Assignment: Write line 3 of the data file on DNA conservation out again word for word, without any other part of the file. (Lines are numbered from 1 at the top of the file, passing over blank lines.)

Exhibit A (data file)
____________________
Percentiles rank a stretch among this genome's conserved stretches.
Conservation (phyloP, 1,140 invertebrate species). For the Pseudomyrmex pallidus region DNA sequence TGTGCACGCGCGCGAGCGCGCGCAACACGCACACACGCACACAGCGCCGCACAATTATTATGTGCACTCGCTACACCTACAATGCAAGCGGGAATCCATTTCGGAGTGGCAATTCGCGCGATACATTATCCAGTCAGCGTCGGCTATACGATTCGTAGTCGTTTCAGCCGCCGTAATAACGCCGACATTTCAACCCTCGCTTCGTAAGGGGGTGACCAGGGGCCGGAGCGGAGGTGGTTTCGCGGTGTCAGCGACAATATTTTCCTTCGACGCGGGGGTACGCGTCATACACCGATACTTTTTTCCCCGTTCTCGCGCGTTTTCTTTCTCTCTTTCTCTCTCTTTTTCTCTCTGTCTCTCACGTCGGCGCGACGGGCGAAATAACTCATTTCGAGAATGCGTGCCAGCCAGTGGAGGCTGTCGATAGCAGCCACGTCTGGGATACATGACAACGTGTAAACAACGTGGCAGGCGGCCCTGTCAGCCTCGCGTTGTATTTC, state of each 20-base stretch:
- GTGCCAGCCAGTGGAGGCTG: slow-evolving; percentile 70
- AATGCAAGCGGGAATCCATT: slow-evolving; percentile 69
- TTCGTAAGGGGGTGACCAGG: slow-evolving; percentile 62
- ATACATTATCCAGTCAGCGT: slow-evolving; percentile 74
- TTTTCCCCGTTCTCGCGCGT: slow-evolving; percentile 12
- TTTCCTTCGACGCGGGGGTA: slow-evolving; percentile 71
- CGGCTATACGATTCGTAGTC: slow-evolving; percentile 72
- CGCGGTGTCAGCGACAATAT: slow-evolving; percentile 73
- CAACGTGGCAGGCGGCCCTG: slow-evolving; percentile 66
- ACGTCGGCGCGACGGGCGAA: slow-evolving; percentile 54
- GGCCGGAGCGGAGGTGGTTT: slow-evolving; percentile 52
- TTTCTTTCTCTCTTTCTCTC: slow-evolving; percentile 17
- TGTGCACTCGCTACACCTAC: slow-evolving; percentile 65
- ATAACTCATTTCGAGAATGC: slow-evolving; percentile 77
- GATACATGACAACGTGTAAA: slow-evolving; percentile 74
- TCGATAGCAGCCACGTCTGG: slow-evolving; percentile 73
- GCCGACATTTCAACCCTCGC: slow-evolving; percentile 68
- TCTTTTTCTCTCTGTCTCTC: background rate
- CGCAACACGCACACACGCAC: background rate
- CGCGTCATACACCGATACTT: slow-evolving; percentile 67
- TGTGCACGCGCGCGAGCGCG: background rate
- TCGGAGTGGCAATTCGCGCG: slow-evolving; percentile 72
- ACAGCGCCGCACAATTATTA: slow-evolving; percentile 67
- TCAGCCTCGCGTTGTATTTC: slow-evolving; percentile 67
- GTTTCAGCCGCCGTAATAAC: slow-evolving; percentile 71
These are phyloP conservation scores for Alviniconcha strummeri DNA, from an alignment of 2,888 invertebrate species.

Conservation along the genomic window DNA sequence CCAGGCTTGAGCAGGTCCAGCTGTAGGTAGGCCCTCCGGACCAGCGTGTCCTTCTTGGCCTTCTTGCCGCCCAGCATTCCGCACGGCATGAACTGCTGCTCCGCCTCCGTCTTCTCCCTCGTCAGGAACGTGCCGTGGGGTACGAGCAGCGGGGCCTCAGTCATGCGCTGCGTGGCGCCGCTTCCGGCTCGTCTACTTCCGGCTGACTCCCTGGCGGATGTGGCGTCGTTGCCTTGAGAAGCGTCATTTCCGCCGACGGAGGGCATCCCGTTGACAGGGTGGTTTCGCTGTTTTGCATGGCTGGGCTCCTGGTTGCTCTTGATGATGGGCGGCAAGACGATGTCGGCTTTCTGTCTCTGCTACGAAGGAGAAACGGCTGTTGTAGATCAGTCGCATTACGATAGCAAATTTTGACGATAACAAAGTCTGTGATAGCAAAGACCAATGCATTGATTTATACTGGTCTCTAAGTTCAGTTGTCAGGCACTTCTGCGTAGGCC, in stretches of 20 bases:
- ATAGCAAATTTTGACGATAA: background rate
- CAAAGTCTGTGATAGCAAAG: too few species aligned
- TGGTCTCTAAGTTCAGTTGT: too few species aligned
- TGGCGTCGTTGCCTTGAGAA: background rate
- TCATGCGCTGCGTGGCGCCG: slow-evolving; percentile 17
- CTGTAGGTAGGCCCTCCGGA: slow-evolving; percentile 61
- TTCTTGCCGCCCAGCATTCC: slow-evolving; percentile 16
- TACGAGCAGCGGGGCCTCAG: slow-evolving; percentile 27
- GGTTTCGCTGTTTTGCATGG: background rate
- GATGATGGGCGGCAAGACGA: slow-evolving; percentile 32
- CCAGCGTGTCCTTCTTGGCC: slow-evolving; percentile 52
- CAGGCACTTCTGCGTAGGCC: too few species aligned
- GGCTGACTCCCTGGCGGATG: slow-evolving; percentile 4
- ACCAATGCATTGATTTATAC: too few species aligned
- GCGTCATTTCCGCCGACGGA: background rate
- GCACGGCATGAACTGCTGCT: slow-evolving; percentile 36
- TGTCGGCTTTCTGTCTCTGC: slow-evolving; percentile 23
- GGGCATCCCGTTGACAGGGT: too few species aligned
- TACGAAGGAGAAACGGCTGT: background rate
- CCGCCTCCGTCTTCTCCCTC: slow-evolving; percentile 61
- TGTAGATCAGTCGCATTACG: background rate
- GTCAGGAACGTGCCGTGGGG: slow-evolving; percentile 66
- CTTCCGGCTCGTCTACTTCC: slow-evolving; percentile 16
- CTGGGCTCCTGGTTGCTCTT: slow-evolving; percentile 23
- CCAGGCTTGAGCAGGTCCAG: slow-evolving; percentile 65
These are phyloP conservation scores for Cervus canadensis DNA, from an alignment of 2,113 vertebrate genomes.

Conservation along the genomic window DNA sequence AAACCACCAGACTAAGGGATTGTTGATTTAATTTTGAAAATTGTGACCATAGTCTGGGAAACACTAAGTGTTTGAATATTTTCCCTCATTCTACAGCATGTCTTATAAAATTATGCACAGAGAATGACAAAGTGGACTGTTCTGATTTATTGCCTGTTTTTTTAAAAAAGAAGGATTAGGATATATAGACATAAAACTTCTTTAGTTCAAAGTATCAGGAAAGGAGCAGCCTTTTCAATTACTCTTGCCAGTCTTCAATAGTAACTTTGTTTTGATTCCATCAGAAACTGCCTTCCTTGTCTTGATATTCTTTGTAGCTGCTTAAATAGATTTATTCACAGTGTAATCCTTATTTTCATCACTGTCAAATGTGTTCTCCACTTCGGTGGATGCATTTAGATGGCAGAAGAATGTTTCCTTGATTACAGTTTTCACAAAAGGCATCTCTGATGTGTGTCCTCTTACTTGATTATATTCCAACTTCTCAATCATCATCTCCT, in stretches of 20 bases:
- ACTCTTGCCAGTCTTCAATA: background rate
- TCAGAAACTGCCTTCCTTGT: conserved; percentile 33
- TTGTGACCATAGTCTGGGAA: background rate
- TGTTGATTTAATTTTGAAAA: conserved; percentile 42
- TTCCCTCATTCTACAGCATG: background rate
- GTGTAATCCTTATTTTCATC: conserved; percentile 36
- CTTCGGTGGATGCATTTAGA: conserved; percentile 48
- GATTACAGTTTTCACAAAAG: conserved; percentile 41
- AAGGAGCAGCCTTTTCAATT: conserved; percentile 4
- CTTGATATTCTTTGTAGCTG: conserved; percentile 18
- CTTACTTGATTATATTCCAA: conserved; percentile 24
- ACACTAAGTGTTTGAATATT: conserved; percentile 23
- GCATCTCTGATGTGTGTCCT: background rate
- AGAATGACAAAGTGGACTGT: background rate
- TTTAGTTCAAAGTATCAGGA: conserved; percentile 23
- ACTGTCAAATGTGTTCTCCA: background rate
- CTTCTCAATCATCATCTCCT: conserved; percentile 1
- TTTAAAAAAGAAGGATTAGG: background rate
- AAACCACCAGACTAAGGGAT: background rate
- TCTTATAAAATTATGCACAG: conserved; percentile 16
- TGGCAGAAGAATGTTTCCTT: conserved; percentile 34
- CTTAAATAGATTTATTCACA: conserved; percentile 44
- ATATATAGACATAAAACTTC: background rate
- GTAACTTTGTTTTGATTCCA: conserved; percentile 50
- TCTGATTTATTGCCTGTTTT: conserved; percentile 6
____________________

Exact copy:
- GTGCCAGCCAGTGGAGGCTG: slow-evolving; percentile 70